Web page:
Boy, 8, who smoked 40 cigarettes a day kicks habit

PHOTO: Boy, 8, who smoked 40 cigarettes a day kicks habit

JAKARTA - An eight-year-old Indonesian boy who smoked more than a pack a day from age four has kicked the habit, a child-welfare commission said Thursday.

The boy, Ilham, has put on two kilograms (4.4 pounds), since going into treatment with the independent Child Protection Commission a month ago, said its chairman, Arist Merdeka Sirait.

"He has quit smoking, but there is a risk he may restart if the (home) environment is not supportive," Sirait told reporters.

Ilham was placed in treatment in mid-March after his parents complained he would throw violent tantrums, hitting them and smashing windows and objects when denied cigarettes.

"He is calmer now. His parents are now able to take him for a walk and read a book together," Sirait said.

The boy's father - who kicked his own smoking habit a month ago - said he plans to put Ilham in an Islamic boarding school where his activities would be closely monitored.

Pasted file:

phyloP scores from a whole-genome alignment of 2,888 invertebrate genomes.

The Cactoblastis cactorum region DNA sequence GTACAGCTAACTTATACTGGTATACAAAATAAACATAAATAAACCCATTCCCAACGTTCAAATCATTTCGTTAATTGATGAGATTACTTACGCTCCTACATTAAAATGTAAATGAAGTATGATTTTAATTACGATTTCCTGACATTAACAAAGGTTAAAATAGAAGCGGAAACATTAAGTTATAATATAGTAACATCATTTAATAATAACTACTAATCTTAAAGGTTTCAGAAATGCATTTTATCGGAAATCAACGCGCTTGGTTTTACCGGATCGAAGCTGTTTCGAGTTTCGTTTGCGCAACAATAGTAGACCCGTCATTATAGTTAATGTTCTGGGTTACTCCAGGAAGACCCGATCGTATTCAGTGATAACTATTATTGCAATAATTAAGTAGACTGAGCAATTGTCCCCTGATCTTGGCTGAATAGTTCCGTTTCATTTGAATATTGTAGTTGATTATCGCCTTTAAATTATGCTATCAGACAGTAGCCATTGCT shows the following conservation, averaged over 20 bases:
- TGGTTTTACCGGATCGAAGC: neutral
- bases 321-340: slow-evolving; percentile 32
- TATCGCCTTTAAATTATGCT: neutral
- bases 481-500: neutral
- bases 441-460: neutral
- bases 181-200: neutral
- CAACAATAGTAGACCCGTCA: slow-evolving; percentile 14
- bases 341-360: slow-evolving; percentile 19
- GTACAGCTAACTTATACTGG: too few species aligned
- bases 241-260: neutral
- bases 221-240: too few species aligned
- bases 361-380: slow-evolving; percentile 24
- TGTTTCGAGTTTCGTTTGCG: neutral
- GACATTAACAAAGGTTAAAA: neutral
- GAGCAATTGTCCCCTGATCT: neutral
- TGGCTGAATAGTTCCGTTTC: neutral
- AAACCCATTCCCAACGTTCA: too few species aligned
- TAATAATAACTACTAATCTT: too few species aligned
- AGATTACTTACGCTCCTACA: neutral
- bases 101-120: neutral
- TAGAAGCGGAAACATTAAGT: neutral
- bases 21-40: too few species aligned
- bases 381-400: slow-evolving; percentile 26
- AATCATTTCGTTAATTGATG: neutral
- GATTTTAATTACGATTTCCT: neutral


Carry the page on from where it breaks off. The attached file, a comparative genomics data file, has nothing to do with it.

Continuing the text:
Sirait said the course in Jakarta involved spiritual instruction, socialising with other children and relaxation.

He added that the commission had recorded 20 cases of child smokers in Indonesia.

A two-year-old boy on Sumatra island kicked the habit with a similar treatment after a YouTube video emerged in 2010 of the overweight toddler drawing heavily on a cigarette.

His parents admitted he smoked 40 cigarettes a day.

Indonesia has the world's highest percentage of young smokers, according to a World Health Organisation (WHO) report from 2006, which found more than 37 per cent of high school and university students smoked.

The government has done little to regulate big tobacco's activities in Indonesia, other than increasing excise taxes.

Local media reported Thursday, however, that the government planned to mandate graphic warnings on cigarette packs.

Smoking rates have risen six-fold in Indonesia over the last 40 years, with 89 million Indonesians in a population of 240 million smoking today, WHO data shows.

Prices remain extremely low by international standards, with a pack of 20 costing little more than a dollar.